Adam Roberts’ work often has a big concept upfront: Snow (what the snow just keeps falling); By Light Alone (what if people could photosynthesise through their hair); Gradisil (what would orbital habitats be like if they organised as a country). So…this opens on a generation starship. Fantastic, Roberts’ take on this trope. Then they arrive at their destination pretty damn quickly, and there’s a Big Dumb Object waiting. Great, Roberts’ take on the inscrutable alien BDO. Hold that coffee. We’re winding back from the far future to around ten years from now.
The story-within-a-story takes place in a US where the worst 2020 predictions of the death of democracy, informal warfare, and gun-nuttery have progressed ten-fold. Which is in many ways a shame as the elements of Roberts’ post-Trump apocalypse feel less original than the first far future section of this novel. Weaponised neonicotinoids, iphones plugging directly into people, artificial intelligence, shadowy and paranoid government agencies, malware, VPNs…it’s a convincing mix of horrors, but not quite on the level of On (idea: what if gravity operated at 90 degrees).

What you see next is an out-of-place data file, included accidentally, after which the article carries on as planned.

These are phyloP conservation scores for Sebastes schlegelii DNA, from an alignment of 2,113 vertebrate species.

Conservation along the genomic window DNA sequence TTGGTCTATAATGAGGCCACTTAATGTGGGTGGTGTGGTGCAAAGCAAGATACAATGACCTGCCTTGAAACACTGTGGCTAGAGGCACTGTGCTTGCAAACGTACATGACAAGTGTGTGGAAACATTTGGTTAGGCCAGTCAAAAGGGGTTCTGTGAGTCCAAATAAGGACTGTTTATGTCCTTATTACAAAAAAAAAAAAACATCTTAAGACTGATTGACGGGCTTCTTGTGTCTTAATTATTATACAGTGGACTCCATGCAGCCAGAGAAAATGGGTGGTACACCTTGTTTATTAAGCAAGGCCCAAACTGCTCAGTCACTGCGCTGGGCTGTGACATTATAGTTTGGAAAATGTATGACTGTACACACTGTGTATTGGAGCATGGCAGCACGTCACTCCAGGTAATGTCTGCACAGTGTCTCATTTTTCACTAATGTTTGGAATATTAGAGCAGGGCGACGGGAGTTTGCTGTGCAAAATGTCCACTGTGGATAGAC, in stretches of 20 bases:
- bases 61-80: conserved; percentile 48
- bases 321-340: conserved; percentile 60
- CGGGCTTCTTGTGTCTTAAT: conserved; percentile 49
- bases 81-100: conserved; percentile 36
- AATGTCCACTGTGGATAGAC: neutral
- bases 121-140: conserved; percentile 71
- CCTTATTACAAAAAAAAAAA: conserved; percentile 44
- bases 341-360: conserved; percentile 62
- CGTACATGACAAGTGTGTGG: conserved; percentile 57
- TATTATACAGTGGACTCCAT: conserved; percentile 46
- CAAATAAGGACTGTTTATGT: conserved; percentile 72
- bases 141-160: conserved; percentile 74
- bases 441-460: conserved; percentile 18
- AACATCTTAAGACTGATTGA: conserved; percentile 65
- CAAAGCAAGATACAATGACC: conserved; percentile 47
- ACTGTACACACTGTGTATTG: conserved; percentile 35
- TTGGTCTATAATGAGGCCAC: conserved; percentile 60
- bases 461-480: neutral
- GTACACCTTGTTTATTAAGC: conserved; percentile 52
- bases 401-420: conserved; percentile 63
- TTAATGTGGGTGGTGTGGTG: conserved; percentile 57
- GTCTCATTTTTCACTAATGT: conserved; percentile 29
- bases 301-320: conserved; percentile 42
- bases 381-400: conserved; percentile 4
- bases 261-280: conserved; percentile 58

This is not to say that the central section of Purgatory Mount is not a satisfying read. It is. The protagonists, chiefly 16-year old Ottie, are a likeable bunch and their struggles to survive as the US falls into civil war are told with an urgency that will have you racing through this book. It’s just that teenager-in-a-dystopia is a well-mined vein of fiction right now, and Roberts’ story is well-told without being as original as some of his other work mentioned earlier.
We return at the end to the far-future in the final section of the book – where he does connect his two stories – and Roberts’ concerns with revenge, guilt and atonement surface more explicitly. There are references to many belief systems including the Greek gods, medieval Catholicism, cargo cults,the singularity, and post-humanism. The abrupt gear-changes continue as the final resolution is more to do with arriving at a philosophic position than resolving or explaining the plot. Lots to enjoy, and even an postscript explaining some of his thinking, without this novel cohering into an entirely satisfactory whole.
Netgalley review copy provided.
Length of Read:Medium
Might appeal to people who enjoyed…
Both his previous work, but also dystopia addicts who love Handmaids Tale, Station Eleven and so on…
One thing you’ve learned
Make sure your central story makes everyone forget about the framing device. Shakespeare got it right with The Taming of the Shrew.